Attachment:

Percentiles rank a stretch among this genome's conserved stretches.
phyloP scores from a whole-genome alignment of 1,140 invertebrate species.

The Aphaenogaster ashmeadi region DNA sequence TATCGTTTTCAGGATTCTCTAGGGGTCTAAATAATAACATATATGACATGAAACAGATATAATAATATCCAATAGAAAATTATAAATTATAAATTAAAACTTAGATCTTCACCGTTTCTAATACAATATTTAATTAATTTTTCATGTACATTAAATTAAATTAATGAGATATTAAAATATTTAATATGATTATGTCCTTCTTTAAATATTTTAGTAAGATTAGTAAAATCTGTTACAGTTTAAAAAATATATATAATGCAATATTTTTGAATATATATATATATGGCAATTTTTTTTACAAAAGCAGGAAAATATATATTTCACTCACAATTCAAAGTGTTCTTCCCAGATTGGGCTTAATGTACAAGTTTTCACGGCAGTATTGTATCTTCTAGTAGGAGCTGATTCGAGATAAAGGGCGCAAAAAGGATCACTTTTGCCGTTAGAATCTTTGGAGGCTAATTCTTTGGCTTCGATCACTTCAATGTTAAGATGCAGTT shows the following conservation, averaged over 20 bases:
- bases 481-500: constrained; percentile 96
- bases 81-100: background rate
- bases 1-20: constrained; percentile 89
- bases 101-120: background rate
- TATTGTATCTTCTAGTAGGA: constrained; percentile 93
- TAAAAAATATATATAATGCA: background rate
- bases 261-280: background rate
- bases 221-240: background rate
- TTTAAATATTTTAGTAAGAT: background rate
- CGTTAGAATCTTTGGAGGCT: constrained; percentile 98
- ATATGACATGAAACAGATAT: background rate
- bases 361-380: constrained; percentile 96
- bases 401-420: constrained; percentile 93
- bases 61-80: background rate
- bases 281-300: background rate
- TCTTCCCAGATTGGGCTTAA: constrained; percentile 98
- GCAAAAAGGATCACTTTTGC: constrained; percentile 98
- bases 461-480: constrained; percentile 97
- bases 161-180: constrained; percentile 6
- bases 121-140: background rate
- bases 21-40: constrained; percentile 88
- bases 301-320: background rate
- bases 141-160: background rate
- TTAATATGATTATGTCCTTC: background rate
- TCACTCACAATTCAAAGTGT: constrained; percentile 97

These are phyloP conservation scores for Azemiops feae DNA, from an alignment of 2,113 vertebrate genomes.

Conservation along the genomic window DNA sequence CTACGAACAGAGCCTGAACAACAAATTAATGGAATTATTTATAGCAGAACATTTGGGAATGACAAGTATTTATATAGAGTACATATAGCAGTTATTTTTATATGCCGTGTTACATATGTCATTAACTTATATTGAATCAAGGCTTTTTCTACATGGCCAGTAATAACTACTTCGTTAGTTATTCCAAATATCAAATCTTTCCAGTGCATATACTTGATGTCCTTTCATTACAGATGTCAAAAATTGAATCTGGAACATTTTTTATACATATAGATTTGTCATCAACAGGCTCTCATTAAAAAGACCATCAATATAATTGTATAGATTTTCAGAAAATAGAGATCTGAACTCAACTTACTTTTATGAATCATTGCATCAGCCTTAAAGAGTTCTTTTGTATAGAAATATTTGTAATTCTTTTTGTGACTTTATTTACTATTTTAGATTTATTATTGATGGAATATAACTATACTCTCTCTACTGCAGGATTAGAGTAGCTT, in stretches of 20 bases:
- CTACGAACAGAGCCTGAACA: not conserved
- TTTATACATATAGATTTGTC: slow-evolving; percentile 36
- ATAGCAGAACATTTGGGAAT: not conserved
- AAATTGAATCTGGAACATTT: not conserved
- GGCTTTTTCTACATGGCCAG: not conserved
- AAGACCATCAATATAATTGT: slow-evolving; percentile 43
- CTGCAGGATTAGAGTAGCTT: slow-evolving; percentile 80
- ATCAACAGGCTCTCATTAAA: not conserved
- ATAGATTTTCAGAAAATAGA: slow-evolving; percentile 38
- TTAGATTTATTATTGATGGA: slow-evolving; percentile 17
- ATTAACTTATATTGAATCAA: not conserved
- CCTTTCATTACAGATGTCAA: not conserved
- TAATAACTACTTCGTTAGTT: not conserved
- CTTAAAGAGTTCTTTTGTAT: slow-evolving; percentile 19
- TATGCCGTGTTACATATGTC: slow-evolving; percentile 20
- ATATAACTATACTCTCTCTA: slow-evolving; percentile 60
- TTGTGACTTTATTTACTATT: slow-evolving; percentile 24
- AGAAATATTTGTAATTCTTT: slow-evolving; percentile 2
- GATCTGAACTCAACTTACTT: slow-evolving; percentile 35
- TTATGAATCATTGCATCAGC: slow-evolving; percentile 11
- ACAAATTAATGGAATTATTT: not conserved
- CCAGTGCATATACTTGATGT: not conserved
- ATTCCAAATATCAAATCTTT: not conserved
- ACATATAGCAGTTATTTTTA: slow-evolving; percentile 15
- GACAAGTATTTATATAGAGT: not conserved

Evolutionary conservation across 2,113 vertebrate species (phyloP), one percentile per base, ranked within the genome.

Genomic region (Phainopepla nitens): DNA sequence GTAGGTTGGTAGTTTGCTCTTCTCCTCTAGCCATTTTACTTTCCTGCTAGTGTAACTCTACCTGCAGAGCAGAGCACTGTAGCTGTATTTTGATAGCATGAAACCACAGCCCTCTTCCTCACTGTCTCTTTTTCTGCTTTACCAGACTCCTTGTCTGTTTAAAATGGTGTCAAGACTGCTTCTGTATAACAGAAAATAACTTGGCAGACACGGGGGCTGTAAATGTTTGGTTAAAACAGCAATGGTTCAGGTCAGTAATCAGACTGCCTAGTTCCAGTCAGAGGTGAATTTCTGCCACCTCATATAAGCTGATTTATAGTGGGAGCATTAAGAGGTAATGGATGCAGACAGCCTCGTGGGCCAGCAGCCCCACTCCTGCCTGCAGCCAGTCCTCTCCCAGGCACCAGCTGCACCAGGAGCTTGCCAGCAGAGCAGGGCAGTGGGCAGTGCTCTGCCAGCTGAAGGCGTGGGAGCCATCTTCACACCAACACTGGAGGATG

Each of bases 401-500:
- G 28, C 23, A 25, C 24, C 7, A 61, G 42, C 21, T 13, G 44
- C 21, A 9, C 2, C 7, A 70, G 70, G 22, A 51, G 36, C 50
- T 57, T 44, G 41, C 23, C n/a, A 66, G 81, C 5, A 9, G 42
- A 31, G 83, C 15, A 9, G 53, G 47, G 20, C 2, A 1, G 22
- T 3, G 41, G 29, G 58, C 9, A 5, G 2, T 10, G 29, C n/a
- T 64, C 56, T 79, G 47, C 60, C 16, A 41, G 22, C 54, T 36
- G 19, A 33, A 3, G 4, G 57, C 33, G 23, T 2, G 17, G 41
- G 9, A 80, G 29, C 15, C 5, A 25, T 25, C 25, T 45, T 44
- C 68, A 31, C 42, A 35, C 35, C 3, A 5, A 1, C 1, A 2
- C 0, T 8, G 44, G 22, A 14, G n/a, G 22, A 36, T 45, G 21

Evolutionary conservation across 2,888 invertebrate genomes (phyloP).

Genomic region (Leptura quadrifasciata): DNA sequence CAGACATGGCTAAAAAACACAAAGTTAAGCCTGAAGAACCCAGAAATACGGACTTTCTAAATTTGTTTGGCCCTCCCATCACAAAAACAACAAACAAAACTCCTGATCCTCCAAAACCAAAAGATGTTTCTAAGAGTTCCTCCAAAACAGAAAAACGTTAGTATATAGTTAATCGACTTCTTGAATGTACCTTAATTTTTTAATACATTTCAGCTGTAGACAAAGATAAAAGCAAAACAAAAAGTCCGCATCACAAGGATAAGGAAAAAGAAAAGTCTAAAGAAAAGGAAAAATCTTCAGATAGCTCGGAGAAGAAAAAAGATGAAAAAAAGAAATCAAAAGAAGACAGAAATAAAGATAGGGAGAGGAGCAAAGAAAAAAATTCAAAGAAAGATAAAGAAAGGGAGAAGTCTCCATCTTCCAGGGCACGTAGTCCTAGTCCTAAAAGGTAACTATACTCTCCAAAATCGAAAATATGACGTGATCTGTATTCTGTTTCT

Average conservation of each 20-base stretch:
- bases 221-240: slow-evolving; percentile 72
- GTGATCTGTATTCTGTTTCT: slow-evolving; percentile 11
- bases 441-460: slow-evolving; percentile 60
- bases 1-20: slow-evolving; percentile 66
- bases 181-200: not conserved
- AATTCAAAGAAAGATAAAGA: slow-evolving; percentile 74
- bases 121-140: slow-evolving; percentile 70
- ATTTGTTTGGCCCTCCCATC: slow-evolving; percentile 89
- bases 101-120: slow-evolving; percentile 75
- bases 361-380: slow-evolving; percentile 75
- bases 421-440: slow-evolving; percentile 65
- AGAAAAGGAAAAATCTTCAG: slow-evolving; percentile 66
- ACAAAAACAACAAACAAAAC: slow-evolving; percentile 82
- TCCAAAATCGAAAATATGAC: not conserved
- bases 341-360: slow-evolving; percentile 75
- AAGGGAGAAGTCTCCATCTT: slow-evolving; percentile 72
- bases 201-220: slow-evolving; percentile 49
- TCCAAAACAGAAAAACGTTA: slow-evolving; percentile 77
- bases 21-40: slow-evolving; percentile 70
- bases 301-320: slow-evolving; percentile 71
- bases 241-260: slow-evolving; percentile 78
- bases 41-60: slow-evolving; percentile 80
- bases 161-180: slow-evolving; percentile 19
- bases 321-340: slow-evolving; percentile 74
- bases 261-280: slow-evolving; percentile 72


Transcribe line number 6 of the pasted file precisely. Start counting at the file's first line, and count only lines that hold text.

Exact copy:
- bases 1-20: constrained; percentile 89